Earlier this summer, Dr. Stacy L. Smith and the USC Annenberg Inclusion Initiative made waves when they introduced their newest study about Hollywood’s widespread lack of inclusion and diversity. Dubbed “Critic’s Choice?,” the study examined the demographics of critics reviewing the top 100 films of 2017, finding that 63.9 percent of those reviews were written by white men, versus white women (18.1 percent), underrepresented men (13.8 percent), and underrepresented women (4.1 percent).
Famously, that study pushed Oscar winner Brie Larson to use her Crystal + Lucy Awards speech to address the issue. Now, Smith has released a follow-up that attempts to suss out if the single year tracked in the first report was somehow an anomaly.
Spoiler: It wasn’t, and in a keynote speech at the Toronto International Film Festival Friday afternoon, Smith further broke down her findings, while also offering up solutions for her self-professed “impatient” mind.
For its very own “sequel,” the second study expanded to include reviews of the 300 top-grossing films from 2015-2017 posted on Rotten Tomatoes. The results were similar, finding that 21.3 percent of the reviews were written by females and 78.7 percent by male critics, while 16.8 percent of reviews were written by critics from underrepresented racial/ethnic backgrounds and 83.2 percent by white critics.
You can read the full report here, which further digs into statistics involving not just who makes up the current critical body, but the kinds of films they are tasked with reviewing.
Smith, who billed her data as “highly depressing,” is eager to offer solutions, including a two-pronged plan to push the industry to adopt a standard of inclusion among its critics that reflects the demographic breakdown of the groups examined in the report: white males, white females, “underrepresented” males, and “underrepresented” females. As Smith told the crowd assembled for her keynote, the national demographic breakdown for the aforementioned groups is 30/30/20/20. So how can the critical body reflect that?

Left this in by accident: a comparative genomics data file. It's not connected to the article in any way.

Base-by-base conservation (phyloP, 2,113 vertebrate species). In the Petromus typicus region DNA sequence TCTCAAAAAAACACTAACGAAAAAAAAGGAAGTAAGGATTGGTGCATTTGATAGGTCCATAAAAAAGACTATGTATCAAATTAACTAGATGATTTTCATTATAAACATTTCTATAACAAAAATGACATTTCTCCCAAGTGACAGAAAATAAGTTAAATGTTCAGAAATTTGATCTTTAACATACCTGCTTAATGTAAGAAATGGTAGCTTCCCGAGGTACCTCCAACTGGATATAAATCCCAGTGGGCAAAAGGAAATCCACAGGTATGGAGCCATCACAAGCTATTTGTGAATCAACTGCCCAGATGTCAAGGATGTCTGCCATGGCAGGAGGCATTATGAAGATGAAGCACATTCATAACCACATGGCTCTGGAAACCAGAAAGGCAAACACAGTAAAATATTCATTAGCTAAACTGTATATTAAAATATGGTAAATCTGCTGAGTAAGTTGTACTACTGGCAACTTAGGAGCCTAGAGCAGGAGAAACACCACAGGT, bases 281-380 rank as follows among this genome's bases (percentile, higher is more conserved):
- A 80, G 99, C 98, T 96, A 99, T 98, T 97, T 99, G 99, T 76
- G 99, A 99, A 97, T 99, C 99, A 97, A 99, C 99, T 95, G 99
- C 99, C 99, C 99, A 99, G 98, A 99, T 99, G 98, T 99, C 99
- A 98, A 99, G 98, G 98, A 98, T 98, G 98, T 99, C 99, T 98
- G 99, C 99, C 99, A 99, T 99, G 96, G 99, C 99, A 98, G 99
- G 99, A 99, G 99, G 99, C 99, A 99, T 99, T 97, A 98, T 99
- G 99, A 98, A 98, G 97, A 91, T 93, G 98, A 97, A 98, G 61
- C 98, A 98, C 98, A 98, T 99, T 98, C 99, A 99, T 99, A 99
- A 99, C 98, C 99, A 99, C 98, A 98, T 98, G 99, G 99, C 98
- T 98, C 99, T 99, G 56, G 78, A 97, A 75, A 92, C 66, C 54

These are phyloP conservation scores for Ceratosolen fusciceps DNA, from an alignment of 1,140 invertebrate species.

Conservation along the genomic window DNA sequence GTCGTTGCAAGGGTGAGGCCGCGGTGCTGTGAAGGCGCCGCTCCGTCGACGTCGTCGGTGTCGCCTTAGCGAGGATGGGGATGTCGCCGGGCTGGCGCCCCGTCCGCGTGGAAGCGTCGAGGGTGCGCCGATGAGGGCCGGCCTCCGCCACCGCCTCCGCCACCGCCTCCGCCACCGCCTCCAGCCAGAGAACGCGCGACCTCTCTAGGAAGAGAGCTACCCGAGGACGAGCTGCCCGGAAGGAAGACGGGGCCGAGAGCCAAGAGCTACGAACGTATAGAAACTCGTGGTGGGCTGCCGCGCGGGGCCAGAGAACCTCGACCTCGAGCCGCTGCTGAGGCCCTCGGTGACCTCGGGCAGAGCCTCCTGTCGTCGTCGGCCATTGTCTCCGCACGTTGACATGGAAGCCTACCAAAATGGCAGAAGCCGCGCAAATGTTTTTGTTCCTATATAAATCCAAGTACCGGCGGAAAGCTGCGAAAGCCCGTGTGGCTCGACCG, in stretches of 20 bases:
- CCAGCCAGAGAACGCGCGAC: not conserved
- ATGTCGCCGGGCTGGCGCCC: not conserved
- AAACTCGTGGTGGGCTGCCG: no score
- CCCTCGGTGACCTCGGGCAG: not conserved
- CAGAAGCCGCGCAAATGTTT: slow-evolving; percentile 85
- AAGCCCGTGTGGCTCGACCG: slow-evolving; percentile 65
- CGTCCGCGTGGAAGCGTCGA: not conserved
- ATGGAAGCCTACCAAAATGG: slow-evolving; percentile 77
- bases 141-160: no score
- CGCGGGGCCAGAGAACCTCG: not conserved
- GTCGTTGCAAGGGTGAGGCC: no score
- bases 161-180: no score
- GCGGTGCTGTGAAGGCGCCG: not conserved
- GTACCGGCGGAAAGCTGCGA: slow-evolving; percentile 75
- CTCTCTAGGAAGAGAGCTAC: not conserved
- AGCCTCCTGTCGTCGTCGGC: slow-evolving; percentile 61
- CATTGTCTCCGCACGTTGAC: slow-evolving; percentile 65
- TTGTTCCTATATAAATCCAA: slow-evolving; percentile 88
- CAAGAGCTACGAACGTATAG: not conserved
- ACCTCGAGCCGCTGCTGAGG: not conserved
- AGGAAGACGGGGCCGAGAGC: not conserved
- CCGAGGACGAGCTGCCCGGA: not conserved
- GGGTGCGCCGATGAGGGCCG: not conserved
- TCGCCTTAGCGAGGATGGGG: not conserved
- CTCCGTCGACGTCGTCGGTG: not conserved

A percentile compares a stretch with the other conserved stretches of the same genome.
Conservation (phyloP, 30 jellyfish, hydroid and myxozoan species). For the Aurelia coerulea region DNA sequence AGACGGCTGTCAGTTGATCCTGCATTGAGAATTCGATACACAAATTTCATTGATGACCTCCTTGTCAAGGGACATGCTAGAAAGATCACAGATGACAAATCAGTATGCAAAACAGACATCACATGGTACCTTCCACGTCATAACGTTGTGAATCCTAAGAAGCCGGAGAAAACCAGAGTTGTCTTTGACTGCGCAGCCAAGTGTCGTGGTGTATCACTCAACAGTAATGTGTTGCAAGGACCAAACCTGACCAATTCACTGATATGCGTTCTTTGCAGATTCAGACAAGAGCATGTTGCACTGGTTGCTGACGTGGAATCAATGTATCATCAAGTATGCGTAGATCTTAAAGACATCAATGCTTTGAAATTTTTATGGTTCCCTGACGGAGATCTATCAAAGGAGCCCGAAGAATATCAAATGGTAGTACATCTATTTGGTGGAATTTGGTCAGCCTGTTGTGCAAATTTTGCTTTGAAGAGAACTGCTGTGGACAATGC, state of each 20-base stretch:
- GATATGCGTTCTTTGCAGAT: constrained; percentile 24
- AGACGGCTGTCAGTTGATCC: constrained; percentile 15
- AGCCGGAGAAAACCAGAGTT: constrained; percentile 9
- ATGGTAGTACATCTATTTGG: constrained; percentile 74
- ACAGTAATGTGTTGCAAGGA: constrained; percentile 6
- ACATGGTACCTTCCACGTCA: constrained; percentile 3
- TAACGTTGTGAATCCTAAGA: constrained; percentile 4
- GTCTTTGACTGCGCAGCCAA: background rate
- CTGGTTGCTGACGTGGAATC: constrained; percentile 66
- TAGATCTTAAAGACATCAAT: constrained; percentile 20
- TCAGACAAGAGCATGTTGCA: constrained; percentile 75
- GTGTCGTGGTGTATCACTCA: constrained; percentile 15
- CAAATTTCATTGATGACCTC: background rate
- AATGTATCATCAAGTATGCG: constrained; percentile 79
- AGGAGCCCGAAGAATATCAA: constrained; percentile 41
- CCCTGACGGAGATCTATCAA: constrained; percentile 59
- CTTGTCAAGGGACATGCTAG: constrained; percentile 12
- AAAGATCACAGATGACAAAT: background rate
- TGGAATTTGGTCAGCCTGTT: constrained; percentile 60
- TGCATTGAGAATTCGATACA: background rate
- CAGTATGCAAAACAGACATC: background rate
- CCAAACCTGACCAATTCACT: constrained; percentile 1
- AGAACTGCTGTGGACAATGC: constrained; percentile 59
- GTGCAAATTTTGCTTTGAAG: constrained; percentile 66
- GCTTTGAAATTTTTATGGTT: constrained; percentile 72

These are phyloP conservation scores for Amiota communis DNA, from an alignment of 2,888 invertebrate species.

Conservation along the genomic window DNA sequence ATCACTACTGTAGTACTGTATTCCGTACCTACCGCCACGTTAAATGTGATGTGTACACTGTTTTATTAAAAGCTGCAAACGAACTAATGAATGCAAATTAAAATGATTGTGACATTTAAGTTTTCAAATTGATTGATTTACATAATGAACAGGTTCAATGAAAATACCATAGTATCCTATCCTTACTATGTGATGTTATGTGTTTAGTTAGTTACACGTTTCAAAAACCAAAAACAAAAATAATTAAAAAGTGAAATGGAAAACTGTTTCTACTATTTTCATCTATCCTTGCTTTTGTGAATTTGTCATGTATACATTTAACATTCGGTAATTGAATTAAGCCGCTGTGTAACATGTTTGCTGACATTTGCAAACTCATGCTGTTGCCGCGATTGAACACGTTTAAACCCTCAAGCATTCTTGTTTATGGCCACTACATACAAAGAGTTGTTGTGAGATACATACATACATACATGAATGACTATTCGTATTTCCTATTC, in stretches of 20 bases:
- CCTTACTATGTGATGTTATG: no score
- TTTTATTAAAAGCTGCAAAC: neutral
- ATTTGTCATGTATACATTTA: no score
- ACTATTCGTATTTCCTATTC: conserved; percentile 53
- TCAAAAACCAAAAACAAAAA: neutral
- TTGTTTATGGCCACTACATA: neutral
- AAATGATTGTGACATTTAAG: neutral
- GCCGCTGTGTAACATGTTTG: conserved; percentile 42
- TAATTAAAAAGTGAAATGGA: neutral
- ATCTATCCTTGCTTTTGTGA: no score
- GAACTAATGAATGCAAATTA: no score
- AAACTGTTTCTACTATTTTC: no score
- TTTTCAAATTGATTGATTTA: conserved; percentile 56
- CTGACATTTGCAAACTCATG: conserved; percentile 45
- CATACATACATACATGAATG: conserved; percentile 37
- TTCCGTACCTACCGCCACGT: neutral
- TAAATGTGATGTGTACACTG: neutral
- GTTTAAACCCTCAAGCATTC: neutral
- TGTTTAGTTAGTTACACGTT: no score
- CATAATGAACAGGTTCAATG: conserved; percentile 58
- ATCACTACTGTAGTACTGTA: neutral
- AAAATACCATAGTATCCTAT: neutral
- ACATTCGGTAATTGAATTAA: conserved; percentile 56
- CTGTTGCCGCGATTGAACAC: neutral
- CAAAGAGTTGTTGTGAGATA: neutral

First, Smith proposes that “publication outlets work with studios and make a pledge for 30/30/20/20,” adding that, “The world in which we live should match who is reviewing these films.”
Second, the rest of the industry can start using the recently announced TIME’S UP CRITICAL opt-in database, which Smith explained has been designed as to “allow studios, talent, film critics associations, and representatives to find contacts, to find critics from a variety of different backgrounds and groups.”
She added, “What’s really important is Hollywood can use this tool, [and] publication outlets and studios to build a diverse community when it comes to reviewing content.”
Later, Smith was asked by Black List founder Franklin Leonard about her hope for the next steps in this evolving discussion, to which she wryly responded, “world domination!”
“I think what’s next is, we really need to elevate all voices in the pipeline,” Smith said. “And I don’t mean ‘pipeline’ as in ‘young, rising talent,’ I mean the pipeline in the C-suite, the studio execs, publications outlets, working in concert for three things: diversity, inclusion, and the North Star, belonging. Enough is enough. We need a strategy and we need a plan, because I am impatient, and I don’t want this to go on to perpetuity, when it could be fixed in a few years.”
You can watch Smith’s full keynote speech, plus a panel featuring a number of diverse film critics that followed her talk, below.